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Anaphora of Adai and Mari

Addai and Mari

We were recently talking about the East Syrian tradition of the Holy Qurbana (the Eucharist) of Addai and Mari (spelling varies, Addai, or Adai). The anaphora (Eucharistic Prayer) of this rite is one of the oldest we have. It is notable for lacking the Last Supper story. This is particularly of interest because, especially in much of the Western tradition, it is the Last Supper story (and particularly the words in it, “this is my body”, “this is my blood”) that consecrates the bread and wine. So here is a consecration that lacks these words completely.

What is particularly of note is that on 17 January 2001 the Vatican’s Congregation for the Doctrine of the Faith recognised the validity of the Eucharist celebrated with this Anaphora of Addai and Mari. If you don’t immediately sit up in surprise to that statement, I remind you that the Roman Catholic position is usually that it is the words, “this is my body” and “this is my blood” which consecrate – and these are missing from this eucharistic prayer.

Many Anglicans hold a similar understanding of what consecrates. The Book of Common Prayer 1662 (unwisely in my opinion) added “the Prayer of Consecration” as a title in the middle of Cranmer’s consecrating prayer, just prior to the Last Supper story. This, for many, gives the impression that it is the Last Supper story is what consecrates. Just recently I was speaking to an Anglican priest who told me about someone “reading the Eucharistic Prayer from the Bible” (he meant the Last Supper account in Paul). I too have experienced Anglican priests solely reading that story and nothing more, and passing around bread and wine/grapejuice after that.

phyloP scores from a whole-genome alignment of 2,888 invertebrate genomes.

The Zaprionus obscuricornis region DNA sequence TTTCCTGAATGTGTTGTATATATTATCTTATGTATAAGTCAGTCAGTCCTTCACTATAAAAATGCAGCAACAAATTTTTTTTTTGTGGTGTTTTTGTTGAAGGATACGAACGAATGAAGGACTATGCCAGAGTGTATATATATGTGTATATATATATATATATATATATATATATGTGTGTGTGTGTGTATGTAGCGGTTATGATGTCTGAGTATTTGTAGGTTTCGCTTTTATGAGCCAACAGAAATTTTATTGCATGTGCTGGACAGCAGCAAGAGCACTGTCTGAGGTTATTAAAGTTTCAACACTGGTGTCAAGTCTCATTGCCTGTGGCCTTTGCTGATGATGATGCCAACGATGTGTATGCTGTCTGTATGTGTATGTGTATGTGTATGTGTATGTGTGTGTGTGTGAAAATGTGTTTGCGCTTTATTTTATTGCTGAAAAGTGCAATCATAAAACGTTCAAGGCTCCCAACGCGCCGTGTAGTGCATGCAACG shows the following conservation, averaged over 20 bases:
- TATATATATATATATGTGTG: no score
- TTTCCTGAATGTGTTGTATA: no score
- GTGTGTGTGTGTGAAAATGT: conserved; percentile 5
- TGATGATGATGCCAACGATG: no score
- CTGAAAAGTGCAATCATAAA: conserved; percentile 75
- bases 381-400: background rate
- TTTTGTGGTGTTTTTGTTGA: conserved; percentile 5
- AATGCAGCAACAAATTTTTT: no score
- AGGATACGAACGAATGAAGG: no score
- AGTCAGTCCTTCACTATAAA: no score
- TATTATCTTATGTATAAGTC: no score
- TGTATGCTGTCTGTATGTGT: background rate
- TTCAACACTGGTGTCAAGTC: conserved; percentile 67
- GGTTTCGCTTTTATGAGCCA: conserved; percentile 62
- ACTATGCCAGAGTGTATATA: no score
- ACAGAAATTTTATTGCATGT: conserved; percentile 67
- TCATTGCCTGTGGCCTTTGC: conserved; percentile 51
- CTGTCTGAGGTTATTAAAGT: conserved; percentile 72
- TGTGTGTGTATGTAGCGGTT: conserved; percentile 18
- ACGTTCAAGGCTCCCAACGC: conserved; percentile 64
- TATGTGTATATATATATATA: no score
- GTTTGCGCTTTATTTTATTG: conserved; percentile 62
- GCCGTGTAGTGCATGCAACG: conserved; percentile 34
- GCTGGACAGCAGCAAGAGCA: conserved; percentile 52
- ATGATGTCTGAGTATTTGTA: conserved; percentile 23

Reinforcing the impression that these are the words that consecrate, remember one of the four points in the Lambeth Quadrilateral is

The two Sacraments ordained by Christ Himself — Baptism and the Supper of the Lord — ministered with unfailing use of Christ’s Words of Institution, and of the elements ordained by Him. [My emphasis]

Am I being terribly un-Anglican that, while I would discourage people from producing new Eucharistic Prayers without the Last Supper story, I agree with the Vatican that Adai and Mari, without the Lord’s Supper story, is a valid Eucharist?

This reinforces the understanding that we bless and consecrate by giving thanks (a particularly pertinent point when our General Synod Te Hinota Whanui has just forbidden “blessing” but allowing “recognition”).

Here is a translation of the Anaphora of Adai and Mari.

The Opening Dialogue is followed by The Preface (or first Gehanta):
Worthy of praise from every mouth and of confession from every tongue is the adorable and glorious name of the Father and Son and Holy Ghost, who didst create the world by thy grace and its inhabiters by thy mercifulness and didst save mankind by thy compassion and give great grace unto mortals.

The Pre-Sanctus:
Thy majesty, o my Lord, thousand thousands of those on high bow down and worship and ten thousand times ten thousand holy angels and hosts of spiritual beings, ministers of fire and spirit, praise thy name with holy cherubin and seraphin shouting and praising without ceasing and crying one to another and saying: